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It really takes away from the reality of dealing with true giftedness and the support that those parents need. But educational pigeonholing is different to recognising the special needs associated with true giftedness and addressing them in children who suffer from those needs. The problems which exist for gifted kids are, of course, just as real as the problems average kids face, but it's a whole different kettle of fish. Average kids don't have a brain which functions differently causing them those problems. Lots of different kids have lots of different problems - they ALL need to be recognised and supported. Average kids DO NOT face the same challenges that gifted kids do.

What, again, is "true giftedness?" And someone please, please tell me how these kids are so biologically different from "normal" kids that they need special support that the "normal" kids are routinely denied?
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#625 of 927 Old 08-03-2006, 01:47 AM
 
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What point? That you don't like to put up with dissent in the ranks? I didn't post to the thread, because it is "support-only." Is that not enough respectful space?
No. The point that the support forum should be closed, like the abuse forum, because of situations where information is taken from there and shared/ridiculed/challenged/dismissed on other threads. It's hostile and disrespectful. Didn't you see the thread in the breastfeeding forum? Can you call that respectful? Making fun of people (and their children) in a support forum in a totally different place? I really don't think that's the kind of thing MDC should tolerate.
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#626 of 927 Old 08-03-2006, 01:48 AM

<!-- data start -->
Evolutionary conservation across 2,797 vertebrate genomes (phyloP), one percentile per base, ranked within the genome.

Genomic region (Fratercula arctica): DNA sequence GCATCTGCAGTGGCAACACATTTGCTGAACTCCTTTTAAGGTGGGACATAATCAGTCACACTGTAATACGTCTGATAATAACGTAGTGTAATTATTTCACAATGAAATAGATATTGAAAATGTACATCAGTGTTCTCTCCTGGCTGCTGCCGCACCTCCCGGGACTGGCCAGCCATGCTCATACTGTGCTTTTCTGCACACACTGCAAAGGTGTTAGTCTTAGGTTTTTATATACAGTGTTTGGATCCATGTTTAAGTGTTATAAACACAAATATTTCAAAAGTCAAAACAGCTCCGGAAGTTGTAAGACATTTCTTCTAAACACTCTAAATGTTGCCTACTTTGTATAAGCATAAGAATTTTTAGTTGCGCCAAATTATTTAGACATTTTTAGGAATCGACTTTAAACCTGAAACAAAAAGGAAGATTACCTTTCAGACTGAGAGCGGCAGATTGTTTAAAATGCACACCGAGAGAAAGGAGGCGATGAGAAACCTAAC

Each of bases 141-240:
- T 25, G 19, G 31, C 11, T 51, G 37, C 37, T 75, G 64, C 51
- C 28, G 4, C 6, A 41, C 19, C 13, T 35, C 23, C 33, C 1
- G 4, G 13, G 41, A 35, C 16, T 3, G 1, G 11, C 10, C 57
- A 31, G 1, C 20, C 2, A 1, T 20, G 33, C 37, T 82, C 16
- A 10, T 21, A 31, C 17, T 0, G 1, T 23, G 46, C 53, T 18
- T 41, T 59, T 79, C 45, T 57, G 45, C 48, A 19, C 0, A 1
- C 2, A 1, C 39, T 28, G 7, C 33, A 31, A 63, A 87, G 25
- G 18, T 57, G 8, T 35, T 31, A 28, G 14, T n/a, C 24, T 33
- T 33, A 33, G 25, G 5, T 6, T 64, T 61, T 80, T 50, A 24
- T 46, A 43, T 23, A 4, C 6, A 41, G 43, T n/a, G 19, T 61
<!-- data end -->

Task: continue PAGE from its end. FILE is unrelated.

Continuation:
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Then, er, who's the gatekeeper of the "gifted" diagnosis? I've seen it asserted that parental intuition is the ultimate marker of giftedness. And if not them, then who? The testmakers? the pricey neurologists? the teachers' union?



What, again, is "true giftedness?" And someone please, please tell me how these kids are so biologically different from "normal" kids that they need special support that the "normal" kids are routinely denied?
Honestly, for someone who claims to have grown up with the difficulties associated with giftedness, you really don't have much understanding of the topic.
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#627 of 927 Old 08-03-2006, 01:51 AM
 
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No. The point that the support forum should be closed, like the abuse forum, because of situations where information is taken from there and shared/ridiculed/challenged/dismissed on other threads. It's hostile and disrespectful.
Goodness, I had failed to realize that dissent and probing equalled hostility and disrespect. As the parent of a "gifted" child, one hopes that you'll learn to cope with it. We're a tough bunch to shush, us "gifted" folks. :

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Didn't you see the thread in the breastfeeding forum?